PPBF: Bea & Mr. Jones

Author/Illustrator: Amy Schwartz
Publisher: Harcourt, 1982
Age: 
4-8
Themes: parent-child relationships, school, work

Opening:  “I’ve had it with Kindergarten!” Bea Jones said to her father as he was sitting down to breakfast. “I’ve had it with bean bag games! I’ve had it with clothespin games! I’ve had it with sitting on that dumb green rug and playing that dumb colored lollipop game! I’m ready for a change.”

Summary: (from my library catalog) Tired of kindergarten, Bea Jones trades “jobs” with her father, who works in an office.

I like this book because: At first glance, I somehow thought I might not like this one. The perspective on the cover gave me the heebie-jeebies! But I opened it and the simple but effective endpapers hooked me in – thank goodness. There are so many wonderful details like hidden artwork (kitchen calendar, bosses office) in the pencil illustrations, so many fun pattern clashes (see the image directly below!) I spent a lot of time looking for more on each page! It’s basically a Freaky Friday story (published 10yrs earlier) with a cuter ending! Try to find it – worth the effort!

Resources/activities: draw boxes or shapes of black and white patterns directly next to each other; have a chat with a parent or guardian about what it would be like to switch places; dress each other up as if you would!

For more Perfect Picture Book Friday picks with teacher/parent resources, check out the list on Susanna Hill’s blog  HERE.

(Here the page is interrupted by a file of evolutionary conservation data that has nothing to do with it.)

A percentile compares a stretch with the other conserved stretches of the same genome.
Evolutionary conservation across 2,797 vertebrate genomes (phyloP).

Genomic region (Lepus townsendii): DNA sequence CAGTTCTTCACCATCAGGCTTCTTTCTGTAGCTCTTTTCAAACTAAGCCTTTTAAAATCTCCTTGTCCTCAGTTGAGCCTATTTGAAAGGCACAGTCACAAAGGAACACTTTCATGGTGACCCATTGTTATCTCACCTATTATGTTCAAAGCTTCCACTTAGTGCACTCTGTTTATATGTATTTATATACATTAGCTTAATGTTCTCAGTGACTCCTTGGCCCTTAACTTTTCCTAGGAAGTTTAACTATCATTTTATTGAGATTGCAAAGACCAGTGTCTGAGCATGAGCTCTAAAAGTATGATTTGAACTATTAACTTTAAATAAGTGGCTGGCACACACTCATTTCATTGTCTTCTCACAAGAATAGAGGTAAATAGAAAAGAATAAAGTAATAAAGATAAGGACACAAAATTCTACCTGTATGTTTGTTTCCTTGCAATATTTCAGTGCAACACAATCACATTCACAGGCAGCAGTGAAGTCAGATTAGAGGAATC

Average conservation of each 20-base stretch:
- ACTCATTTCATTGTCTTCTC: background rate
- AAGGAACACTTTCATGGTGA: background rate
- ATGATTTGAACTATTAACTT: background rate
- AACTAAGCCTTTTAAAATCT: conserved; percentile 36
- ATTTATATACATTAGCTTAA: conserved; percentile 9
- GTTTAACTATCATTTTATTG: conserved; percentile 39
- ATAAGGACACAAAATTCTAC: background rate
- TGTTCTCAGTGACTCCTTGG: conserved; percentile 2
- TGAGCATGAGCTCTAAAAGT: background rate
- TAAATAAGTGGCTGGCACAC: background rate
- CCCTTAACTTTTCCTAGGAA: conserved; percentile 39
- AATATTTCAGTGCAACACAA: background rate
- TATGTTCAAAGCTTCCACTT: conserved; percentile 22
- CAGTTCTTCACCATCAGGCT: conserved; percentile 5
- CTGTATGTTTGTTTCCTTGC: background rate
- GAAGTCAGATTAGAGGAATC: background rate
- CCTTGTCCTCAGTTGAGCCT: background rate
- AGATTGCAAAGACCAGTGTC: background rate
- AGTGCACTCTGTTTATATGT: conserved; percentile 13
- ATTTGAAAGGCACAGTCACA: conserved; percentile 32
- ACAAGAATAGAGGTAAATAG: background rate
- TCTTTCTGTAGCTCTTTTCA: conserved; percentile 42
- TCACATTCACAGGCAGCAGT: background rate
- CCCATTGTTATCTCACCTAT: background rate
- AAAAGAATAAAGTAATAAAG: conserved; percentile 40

I’m also over at Beth Anderson’s blog today talking about how my forthcoming character-driven fictional picture book became “informational fiction” – with BACK MATTER!

PPBF: 13 Stories About Harris

Author/Illustrator: Amy Schwartz
Publisher: Holiday House, 2020
Age: 
3-7
Themes: best friends, friendship, neighborhoods

Opening:  See image above

Summary: (from my library catalog) Thirteen vignettes reveal the everyday life of Harris, who makes butter with his mother, attends the birthday party of his best friend, Ayana.

I like this book because: It’s so everyday! It celebrates the normal things a child experiences with such gentle humor that the whole book just melts your heart in the sweetest way (also because I am sorely missing my neighbors that moved a few months ago!). I hope others read it – it’s a huggable!

Resources/activities: this book put me in the mood for chalk drawing, but I recently found out that colored chalk is really bad for our water system and has bad effects for aquatic organisms. So while I will be searching for eco-friendly alternatives, I might gather sticks and stones and create a scene on the sidewalk instead and invite your kid(s) to do the same! Check out the work of Andy Goldsworthy for inspiration:

For more Perfect Picture Book Friday picks with teacher/parent resources, check out the list on Susanna Hill’s blog  HERE